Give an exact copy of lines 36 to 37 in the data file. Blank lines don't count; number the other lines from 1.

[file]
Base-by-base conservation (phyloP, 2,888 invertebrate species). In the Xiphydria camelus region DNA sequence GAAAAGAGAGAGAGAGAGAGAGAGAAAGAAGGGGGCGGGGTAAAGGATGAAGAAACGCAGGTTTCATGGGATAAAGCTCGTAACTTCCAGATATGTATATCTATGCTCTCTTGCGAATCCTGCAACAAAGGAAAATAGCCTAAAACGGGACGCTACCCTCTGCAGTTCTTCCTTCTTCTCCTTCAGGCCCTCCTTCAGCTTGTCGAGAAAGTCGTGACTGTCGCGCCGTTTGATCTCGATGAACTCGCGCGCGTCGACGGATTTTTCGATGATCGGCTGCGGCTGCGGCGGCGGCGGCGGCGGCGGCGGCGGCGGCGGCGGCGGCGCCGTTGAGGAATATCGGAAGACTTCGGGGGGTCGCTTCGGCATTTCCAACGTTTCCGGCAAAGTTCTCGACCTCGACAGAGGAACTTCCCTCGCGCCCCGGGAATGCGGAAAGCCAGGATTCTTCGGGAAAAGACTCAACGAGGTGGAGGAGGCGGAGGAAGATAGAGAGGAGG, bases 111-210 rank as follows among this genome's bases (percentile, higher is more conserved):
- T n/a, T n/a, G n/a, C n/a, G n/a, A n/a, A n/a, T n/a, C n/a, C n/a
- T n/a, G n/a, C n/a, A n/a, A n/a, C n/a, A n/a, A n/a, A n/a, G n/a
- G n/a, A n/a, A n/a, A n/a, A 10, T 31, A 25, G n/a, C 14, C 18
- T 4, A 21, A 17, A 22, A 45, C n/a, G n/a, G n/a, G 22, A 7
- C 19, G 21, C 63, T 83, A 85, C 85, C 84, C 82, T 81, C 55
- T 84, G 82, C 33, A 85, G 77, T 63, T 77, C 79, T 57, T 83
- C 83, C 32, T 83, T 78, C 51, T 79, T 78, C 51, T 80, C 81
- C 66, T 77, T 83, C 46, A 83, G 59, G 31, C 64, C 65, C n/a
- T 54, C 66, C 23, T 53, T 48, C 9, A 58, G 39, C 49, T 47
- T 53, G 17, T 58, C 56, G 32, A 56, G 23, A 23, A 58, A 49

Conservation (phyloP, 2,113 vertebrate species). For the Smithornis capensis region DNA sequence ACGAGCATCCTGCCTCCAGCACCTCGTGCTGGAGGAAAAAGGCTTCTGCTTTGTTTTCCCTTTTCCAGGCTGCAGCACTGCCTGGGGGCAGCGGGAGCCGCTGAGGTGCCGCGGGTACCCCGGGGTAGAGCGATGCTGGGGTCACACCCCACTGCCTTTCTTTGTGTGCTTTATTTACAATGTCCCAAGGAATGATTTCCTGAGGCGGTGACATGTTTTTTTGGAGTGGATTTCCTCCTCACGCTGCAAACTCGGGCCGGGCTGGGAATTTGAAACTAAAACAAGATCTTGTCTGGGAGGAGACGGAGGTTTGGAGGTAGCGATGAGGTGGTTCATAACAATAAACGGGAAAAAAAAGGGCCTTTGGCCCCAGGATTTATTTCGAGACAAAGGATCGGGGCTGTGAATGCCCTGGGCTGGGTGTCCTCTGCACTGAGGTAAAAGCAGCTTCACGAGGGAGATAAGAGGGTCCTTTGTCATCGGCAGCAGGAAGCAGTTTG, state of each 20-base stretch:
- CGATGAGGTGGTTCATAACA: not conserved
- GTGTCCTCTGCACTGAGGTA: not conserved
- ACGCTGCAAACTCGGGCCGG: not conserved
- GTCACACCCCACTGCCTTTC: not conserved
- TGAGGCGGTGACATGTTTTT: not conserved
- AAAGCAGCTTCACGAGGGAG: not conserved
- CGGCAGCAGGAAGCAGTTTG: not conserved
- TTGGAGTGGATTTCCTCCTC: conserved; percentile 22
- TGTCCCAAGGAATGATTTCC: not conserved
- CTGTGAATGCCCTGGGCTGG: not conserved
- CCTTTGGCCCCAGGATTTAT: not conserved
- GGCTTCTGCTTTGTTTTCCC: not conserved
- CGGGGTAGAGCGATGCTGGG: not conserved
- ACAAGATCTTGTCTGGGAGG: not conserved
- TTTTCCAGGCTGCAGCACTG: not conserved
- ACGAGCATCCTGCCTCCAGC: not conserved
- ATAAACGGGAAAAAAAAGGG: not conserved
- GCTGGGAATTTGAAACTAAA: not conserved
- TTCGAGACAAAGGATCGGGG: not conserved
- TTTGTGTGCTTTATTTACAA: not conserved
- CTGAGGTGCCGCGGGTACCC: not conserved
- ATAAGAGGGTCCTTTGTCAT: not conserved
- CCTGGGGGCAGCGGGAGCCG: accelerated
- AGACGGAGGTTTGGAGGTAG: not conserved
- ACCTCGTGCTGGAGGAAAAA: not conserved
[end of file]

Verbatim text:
- AGACGGAGGTTTGGAGGTAG: not conserved
- ACCTCGTGCTGGAGGAAAAA: not conserved